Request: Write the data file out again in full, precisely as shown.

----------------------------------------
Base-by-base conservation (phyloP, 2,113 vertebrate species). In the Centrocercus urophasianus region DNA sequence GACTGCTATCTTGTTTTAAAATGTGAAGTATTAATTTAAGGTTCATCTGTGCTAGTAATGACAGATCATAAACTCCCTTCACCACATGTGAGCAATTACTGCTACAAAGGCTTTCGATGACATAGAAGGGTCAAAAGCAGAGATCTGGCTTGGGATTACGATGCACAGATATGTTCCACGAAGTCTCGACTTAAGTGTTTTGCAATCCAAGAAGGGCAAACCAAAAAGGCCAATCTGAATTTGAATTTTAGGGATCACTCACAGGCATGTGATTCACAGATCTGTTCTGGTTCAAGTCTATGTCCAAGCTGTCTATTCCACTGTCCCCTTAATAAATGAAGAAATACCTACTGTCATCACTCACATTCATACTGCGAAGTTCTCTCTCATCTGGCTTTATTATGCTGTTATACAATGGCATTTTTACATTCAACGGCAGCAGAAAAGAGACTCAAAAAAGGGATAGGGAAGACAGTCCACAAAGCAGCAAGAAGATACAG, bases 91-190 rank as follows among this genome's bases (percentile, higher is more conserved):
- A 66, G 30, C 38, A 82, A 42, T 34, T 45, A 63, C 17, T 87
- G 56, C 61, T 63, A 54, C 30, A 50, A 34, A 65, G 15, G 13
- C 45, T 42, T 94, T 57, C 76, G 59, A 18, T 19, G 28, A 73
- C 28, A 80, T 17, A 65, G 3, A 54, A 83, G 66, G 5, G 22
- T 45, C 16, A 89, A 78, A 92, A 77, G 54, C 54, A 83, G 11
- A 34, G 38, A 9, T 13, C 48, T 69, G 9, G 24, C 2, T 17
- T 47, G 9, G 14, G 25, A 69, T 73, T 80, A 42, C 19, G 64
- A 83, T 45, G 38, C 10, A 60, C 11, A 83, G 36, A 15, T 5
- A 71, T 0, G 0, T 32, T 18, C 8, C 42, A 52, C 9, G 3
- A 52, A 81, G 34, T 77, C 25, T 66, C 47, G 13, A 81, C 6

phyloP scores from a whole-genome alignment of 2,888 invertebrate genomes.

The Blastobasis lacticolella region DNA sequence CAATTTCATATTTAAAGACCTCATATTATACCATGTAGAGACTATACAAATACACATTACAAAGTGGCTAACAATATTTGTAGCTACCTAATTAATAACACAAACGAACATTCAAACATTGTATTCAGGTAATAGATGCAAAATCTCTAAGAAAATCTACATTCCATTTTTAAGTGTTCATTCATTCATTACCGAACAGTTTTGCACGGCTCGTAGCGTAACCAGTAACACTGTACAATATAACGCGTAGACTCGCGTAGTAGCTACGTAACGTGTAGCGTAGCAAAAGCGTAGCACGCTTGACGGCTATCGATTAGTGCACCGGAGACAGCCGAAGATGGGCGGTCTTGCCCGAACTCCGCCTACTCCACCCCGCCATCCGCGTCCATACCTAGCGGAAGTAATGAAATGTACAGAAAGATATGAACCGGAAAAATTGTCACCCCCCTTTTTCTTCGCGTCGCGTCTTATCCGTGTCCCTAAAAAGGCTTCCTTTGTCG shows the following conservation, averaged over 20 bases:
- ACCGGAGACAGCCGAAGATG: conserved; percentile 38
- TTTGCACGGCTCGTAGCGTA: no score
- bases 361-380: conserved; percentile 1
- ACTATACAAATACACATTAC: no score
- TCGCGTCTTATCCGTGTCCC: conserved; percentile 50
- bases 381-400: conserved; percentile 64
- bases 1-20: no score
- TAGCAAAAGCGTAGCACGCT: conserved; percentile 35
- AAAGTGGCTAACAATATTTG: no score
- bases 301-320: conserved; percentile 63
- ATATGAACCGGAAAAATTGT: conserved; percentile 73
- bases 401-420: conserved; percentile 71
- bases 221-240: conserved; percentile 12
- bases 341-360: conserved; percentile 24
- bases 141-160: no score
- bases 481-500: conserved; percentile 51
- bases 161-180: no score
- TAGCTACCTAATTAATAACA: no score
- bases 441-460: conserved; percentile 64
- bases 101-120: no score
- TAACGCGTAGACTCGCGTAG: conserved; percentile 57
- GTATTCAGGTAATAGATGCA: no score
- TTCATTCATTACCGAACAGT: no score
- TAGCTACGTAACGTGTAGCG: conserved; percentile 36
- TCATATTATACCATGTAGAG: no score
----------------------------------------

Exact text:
Base-by-base conservation (phyloP, 2,113 vertebrate species). In the Centrocercus urophasianus region DNA sequence GACTGCTATCTTGTTTTAAAATGTGAAGTATTAATTTAAGGTTCATCTGTGCTAGTAATGACAGATCATAAACTCCCTTCACCACATGTGAGCAATTACTGCTACAAAGGCTTTCGATGACATAGAAGGGTCAAAAGCAGAGATCTGGCTTGGGATTACGATGCACAGATATGTTCCACGAAGTCTCGACTTAAGTGTTTTGCAATCCAAGAAGGGCAAACCAAAAAGGCCAATCTGAATTTGAATTTTAGGGATCACTCACAGGCATGTGATTCACAGATCTGTTCTGGTTCAAGTCTATGTCCAAGCTGTCTATTCCACTGTCCCCTTAATAAATGAAGAAATACCTACTGTCATCACTCACATTCATACTGCGAAGTTCTCTCTCATCTGGCTTTATTATGCTGTTATACAATGGCATTTTTACATTCAACGGCAGCAGAAAAGAGACTCAAAAAAGGGATAGGGAAGACAGTCCACAAAGCAGCAAGAAGATACAG, bases 91-190 rank as follows among this genome's bases (percentile, higher is more conserved):
- A 66, G 30, C 38, A 82, A 42, T 34, T 45, A 63, C 17, T 87
- G 56, C 61, T 63, A 54, C 30, A 50, A 34, A 65, G 15, G 13
- C 45, T 42, T 94, T 57, C 76, G 59, A 18, T 19, G 28, A 73
- C 28, A 80, T 17, A 65, G 3, A 54, A 83, G 66, G 5, G 22
- T 45, C 16, A 89, A 78, A 92, A 77, G 54, C 54, A 83, G 11
- A 34, G 38, A 9, T 13, C 48, T 69, G 9, G 24, C 2, T 17
- T 47, G 9, G 14, G 25, A 69, T 73, T 80, A 42, C 19, G 64
- A 83, T 45, G 38, C 10, A 60, C 11, A 83, G 36, A 15, T 5
- A 71, T 0, G 0, T 32, T 18, C 8, C 42, A 52, C 9, G 3
- A 52, A 81, G 34, T 77, C 25, T 66, C 47, G 13, A 81, C 6

phyloP scores from a whole-genome alignment of 2,888 invertebrate genomes.

The Blastobasis lacticolella region DNA sequence CAATTTCATATTTAAAGACCTCATATTATACCATGTAGAGACTATACAAATACACATTACAAAGTGGCTAACAATATTTGTAGCTACCTAATTAATAACACAAACGAACATTCAAACATTGTATTCAGGTAATAGATGCAAAATCTCTAAGAAAATCTACATTCCATTTTTAAGTGTTCATTCATTCATTACCGAACAGTTTTGCACGGCTCGTAGCGTAACCAGTAACACTGTACAATATAACGCGTAGACTCGCGTAGTAGCTACGTAACGTGTAGCGTAGCAAAAGCGTAGCACGCTTGACGGCTATCGATTAGTGCACCGGAGACAGCCGAAGATGGGCGGTCTTGCCCGAACTCCGCCTACTCCACCCCGCCATCCGCGTCCATACCTAGCGGAAGTAATGAAATGTACAGAAAGATATGAACCGGAAAAATTGTCACCCCCCTTTTTCTTCGCGTCGCGTCTTATCCGTGTCCCTAAAAAGGCTTCCTTTGTCG shows the following conservation, averaged over 20 bases:
- ACCGGAGACAGCCGAAGATG: conserved; percentile 38
- TTTGCACGGCTCGTAGCGTA: no score
- bases 361-380: conserved; percentile 1
- ACTATACAAATACACATTAC: no score
- TCGCGTCTTATCCGTGTCCC: conserved; percentile 50
- bases 381-400: conserved; percentile 64
- bases 1-20: no score
- TAGCAAAAGCGTAGCACGCT: conserved; percentile 35
- AAAGTGGCTAACAATATTTG: no score
- bases 301-320: conserved; percentile 63
- ATATGAACCGGAAAAATTGT: conserved; percentile 73
- bases 401-420: conserved; percentile 71
- bases 221-240: conserved; percentile 12
- bases 341-360: conserved; percentile 24
- bases 141-160: no score
- bases 481-500: conserved; percentile 51
- bases 161-180: no score
- TAGCTACCTAATTAATAACA: no score
- bases 441-460: conserved; percentile 64
- bases 101-120: no score
- TAACGCGTAGACTCGCGTAG: conserved; percentile 57
- GTATTCAGGTAATAGATGCA: no score
- TTCATTCATTACCGAACAGT: no score
- TAGCTACGTAACGTGTAGCG: conserved; percentile 36
- TCATATTATACCATGTAGAG: no score